Picture yourself in a boat on a river
With tangerine trees and marmalade skies.
Somebody calls you, you answer quite slowly
A girl with kaleidoscope eyes.

         Cellophane flowers of yellow and green
         Towering over your head.
         Look for the girl with the sun in her eyes
         And she's gone.

                   Lucy in the sky with diamonds. (3x)

Follow her down to a bridge by a fountain
Where rocking horse people eat marshmallow pies.
Everyone smiles as you drift past the flowers
That grow so incredibly high.

         Newspaper taxis appear on the shore
         Waiting to take you away.
         Climb in the back with your head in the clouds
         And you're gone.


Picture yourself on a train in a station
With plasticine porters with looking glass ties.
Suddenly someone is there at the turnstile--
The girl with kaleidoscope eyes.

                   [Chorus (9x) and fade]

The celeste-like melody, made with a Lowrey organ, that opens Lucy in the Sky with Diamonds is a keyboard introduction in a strange aural register, intended to capture our attention with its eerie beauty, a technique that Lennon had used in Strawberry Fields Forever. However, the keyboard melody in Lucy also provides a structure to the first verse. By the end of the first verse a tambura has been added for hot and droning radiant color. The second verse is accompanied by a high pitched electric guitar monotone, echoing the voice. However, after a chorus, the celeste sound returns for the final verse.

From Wikipedia: The Lowrey organ was similar to the Hammond organ, but it incorporated "automatic accompaniment". It was used by Garth Hudson in the Band's Chest Fever, by John Lennon on For the Benefit of Mr. Kite, and by Pete Townshend of the Who for Baba O'Reilly.

According to producer George Martin [Summer of Love: The Making of Sgt. Pepper (George Martin & William Pearson 1994)], although the album used varispeeding liberally, which had previously been used to match tracks in Strawberry Fields Forever, the technique was used to the greatest extent on Lucy in the Sky with Diamonds.

The chorus of Lucy only repeats the title over & over again, like a mantra. There is pleasure, a pleasure intensified by LSD, in repeating the same thing over and over again, and it may lead to trance. The Beatles would continue to develop songs that were mantra- like; some of their number one hits were based on such repetitions, such as the Summer of Love's All You Need is Love and Hey Jude the following year. There's no argument that playing a hook over and over again will sell a record. But I particularly dislike its monotonous form as in McCartney's Hey Jude or Lennon's She's So Heavy, Paul Simon's The Boxer or Donovan's Atlantis. In the case of Lucy in the Sky with Diamonds, there is some improvisation during the chorus in Paul McCartney's bass playing which was mixed loud. Repetitions in Lucy last through the final minute; and McCartney's bass suffices. But this belief that the listener would find pleasure repeatedly in a mantra was, in my opinion, one of the missteps in psychedelic music development. Repetition without variation is an invitation to boredom.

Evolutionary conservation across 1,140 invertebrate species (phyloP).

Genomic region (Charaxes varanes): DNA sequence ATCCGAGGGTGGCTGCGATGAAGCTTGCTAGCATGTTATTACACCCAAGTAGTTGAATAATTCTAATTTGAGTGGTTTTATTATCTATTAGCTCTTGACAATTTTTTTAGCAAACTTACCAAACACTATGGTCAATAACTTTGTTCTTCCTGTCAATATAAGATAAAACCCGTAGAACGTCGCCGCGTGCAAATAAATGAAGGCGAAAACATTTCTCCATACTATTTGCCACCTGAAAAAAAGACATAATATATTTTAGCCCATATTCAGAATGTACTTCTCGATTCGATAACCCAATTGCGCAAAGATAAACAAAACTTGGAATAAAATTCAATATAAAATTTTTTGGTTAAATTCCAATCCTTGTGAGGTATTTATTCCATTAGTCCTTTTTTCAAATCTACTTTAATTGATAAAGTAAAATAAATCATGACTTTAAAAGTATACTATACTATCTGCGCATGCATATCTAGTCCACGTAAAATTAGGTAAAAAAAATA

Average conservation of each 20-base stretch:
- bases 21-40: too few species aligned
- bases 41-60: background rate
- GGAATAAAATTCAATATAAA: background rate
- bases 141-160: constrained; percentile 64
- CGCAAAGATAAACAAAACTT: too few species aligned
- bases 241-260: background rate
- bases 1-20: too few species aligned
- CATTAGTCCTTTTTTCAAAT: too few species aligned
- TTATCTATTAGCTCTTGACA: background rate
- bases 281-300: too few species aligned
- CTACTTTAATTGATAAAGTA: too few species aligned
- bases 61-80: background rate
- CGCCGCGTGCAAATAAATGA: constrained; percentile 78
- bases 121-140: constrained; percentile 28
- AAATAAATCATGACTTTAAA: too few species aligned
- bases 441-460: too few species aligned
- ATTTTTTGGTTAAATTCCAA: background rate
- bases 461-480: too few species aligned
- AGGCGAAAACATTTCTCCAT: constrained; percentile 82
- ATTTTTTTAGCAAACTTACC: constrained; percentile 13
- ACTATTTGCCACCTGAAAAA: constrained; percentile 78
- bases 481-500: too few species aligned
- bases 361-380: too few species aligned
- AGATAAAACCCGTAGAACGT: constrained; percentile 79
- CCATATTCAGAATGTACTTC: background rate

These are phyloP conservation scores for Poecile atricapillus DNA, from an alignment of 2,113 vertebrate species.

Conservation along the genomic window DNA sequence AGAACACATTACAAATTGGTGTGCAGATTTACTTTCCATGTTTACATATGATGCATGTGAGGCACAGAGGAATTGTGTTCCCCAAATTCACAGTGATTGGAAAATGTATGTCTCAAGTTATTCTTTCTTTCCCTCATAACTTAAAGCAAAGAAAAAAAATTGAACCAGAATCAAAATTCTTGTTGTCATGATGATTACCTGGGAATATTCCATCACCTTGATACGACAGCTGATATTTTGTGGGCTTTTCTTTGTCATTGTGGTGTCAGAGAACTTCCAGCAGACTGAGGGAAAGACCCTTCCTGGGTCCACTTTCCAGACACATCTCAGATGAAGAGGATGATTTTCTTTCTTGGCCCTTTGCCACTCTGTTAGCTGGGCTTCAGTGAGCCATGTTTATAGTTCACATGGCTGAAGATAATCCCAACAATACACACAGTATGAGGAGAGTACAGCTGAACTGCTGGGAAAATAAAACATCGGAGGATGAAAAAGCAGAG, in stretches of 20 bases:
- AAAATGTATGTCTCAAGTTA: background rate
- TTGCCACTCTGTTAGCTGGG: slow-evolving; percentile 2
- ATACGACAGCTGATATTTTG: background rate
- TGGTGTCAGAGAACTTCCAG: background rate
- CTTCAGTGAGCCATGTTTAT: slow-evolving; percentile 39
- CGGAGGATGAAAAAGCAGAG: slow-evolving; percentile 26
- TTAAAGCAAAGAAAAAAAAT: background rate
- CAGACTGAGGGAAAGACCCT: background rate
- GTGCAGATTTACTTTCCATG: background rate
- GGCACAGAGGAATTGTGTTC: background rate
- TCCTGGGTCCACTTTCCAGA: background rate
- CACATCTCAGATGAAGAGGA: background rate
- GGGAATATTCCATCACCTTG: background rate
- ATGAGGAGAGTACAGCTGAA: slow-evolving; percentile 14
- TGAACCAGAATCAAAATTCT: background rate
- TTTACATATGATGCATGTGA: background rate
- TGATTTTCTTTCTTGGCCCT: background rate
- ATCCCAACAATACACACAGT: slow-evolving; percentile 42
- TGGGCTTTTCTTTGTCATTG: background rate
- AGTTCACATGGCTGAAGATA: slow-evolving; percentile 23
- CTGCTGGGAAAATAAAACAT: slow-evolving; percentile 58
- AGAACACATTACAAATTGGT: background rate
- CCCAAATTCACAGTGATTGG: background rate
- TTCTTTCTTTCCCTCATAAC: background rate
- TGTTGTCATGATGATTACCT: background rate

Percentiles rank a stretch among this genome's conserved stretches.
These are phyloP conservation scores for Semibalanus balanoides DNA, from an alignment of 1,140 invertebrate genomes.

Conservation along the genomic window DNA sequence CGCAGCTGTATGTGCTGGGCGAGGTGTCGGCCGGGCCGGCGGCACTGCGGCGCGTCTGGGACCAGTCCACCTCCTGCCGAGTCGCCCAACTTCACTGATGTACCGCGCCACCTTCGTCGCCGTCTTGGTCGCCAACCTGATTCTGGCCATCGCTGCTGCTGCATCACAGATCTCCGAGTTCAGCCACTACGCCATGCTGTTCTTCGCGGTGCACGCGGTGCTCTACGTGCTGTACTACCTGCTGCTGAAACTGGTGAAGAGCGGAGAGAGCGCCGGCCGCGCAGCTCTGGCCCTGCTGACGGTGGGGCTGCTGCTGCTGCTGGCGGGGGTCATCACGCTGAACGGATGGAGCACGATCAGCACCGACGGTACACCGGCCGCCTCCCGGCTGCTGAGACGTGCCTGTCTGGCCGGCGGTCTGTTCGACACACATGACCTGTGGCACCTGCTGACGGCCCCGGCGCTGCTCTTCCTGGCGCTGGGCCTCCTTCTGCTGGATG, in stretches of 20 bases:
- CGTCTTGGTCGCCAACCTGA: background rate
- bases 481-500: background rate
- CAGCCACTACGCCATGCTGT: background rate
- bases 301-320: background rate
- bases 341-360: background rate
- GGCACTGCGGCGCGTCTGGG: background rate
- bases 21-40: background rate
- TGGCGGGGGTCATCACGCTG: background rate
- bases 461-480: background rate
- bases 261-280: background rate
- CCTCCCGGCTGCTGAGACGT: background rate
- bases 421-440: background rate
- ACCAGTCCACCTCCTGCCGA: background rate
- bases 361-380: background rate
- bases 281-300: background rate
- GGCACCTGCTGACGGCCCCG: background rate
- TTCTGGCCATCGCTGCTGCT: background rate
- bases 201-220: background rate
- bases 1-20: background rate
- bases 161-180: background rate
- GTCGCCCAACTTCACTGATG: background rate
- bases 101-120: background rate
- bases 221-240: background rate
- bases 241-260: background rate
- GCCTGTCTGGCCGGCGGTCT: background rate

It is popular knowledge that Lennon's story about Lucy is that it is based on a drawing that his son Julian had made. During the Summer of Love Lucy was a celebration of LSD, however much Lennon denied that this had been his intent. The lyrics are certainly dreamlike, and could be either from describing the imagination of a child or from describing an LSD experience. Lennon (fresh from the Strawberry Fields project) seems to be saying that they are much the same thing. There are triplets of syllables in the lyric that are essential to propping up the biggest of all the words in the poem: kaleidoscope. Some of the three syllable auxiliary words are kid words: tangerine, marmalade, marshmallow. I do believe Lennon might have been trying to teach his son big words. Plasticine? I think that may be a Jabberwocky-like joke. In the manner of Penny Lane, there is no logical development in the story told. Perhaps Julian would demand no such logic; happy simply to "picture" himself in different magical circumstances. For the adult listener, the story meanders as if a dream with the vision of the girl with kaleidoscope eyes serving as some sort of epiphany that can't be explained.

As marvelously childlike as Lennon's Lucy is, her name has been reincarnated nearly fifty years later by hip hop artist Kendrick Lamar in much darker colors. In his album To Pimp a Butterfly, Lamar suggests that Lucy is a nickname for Lucifer, and that she represents the temptations of evil rather than the door to enlightenment.